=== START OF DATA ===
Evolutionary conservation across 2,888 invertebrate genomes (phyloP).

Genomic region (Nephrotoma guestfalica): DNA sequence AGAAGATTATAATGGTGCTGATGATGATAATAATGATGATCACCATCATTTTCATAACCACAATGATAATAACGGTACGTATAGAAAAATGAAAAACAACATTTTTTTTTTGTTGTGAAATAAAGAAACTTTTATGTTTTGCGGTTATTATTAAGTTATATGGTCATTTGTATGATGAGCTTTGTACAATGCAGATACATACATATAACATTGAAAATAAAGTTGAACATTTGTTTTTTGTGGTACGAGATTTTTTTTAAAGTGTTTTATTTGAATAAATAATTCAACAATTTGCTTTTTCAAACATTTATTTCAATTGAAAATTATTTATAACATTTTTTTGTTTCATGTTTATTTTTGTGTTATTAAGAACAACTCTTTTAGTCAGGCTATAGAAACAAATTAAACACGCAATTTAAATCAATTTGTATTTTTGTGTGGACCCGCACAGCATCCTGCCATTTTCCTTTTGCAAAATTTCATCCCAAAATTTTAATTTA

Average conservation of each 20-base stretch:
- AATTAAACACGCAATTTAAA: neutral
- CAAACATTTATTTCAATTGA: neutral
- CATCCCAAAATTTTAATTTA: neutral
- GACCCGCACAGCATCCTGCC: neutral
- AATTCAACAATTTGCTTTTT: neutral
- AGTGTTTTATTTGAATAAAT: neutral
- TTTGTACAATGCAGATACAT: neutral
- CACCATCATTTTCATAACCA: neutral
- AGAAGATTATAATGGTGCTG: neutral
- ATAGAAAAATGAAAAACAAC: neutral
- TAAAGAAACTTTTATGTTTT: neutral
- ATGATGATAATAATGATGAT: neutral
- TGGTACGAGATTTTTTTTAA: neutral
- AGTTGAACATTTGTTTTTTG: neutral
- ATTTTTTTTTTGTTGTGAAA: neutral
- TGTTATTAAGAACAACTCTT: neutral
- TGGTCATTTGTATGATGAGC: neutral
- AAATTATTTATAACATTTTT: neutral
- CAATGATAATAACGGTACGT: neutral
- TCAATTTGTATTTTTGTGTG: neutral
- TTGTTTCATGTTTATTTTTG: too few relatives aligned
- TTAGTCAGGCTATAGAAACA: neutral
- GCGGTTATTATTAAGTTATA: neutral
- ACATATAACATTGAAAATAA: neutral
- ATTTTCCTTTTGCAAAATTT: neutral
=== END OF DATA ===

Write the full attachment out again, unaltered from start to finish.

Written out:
Evolutionary conservation across 2,888 invertebrate genomes (phyloP).

Genomic region (Nephrotoma guestfalica): DNA sequence AGAAGATTATAATGGTGCTGATGATGATAATAATGATGATCACCATCATTTTCATAACCACAATGATAATAACGGTACGTATAGAAAAATGAAAAACAACATTTTTTTTTTGTTGTGAAATAAAGAAACTTTTATGTTTTGCGGTTATTATTAAGTTATATGGTCATTTGTATGATGAGCTTTGTACAATGCAGATACATACATATAACATTGAAAATAAAGTTGAACATTTGTTTTTTGTGGTACGAGATTTTTTTTAAAGTGTTTTATTTGAATAAATAATTCAACAATTTGCTTTTTCAAACATTTATTTCAATTGAAAATTATTTATAACATTTTTTTGTTTCATGTTTATTTTTGTGTTATTAAGAACAACTCTTTTAGTCAGGCTATAGAAACAAATTAAACACGCAATTTAAATCAATTTGTATTTTTGTGTGGACCCGCACAGCATCCTGCCATTTTCCTTTTGCAAAATTTCATCCCAAAATTTTAATTTA

Average conservation of each 20-base stretch:
- AATTAAACACGCAATTTAAA: neutral
- CAAACATTTATTTCAATTGA: neutral
- CATCCCAAAATTTTAATTTA: neutral
- GACCCGCACAGCATCCTGCC: neutral
- AATTCAACAATTTGCTTTTT: neutral
- AGTGTTTTATTTGAATAAAT: neutral
- TTTGTACAATGCAGATACAT: neutral
- CACCATCATTTTCATAACCA: neutral
- AGAAGATTATAATGGTGCTG: neutral
- ATAGAAAAATGAAAAACAAC: neutral
- TAAAGAAACTTTTATGTTTT: neutral
- ATGATGATAATAATGATGAT: neutral
- TGGTACGAGATTTTTTTTAA: neutral
- AGTTGAACATTTGTTTTTTG: neutral
- ATTTTTTTTTTGTTGTGAAA: neutral
- TGTTATTAAGAACAACTCTT: neutral
- TGGTCATTTGTATGATGAGC: neutral
- AAATTATTTATAACATTTTT: neutral
- CAATGATAATAACGGTACGT: neutral
- TCAATTTGTATTTTTGTGTG: neutral
- TTGTTTCATGTTTATTTTTG: too few relatives aligned
- TTAGTCAGGCTATAGAAACA: neutral
- GCGGTTATTATTAAGTTATA: neutral
- ACATATAACATTGAAAATAA: neutral
- ATTTTCCTTTTGCAAAATTT: neutral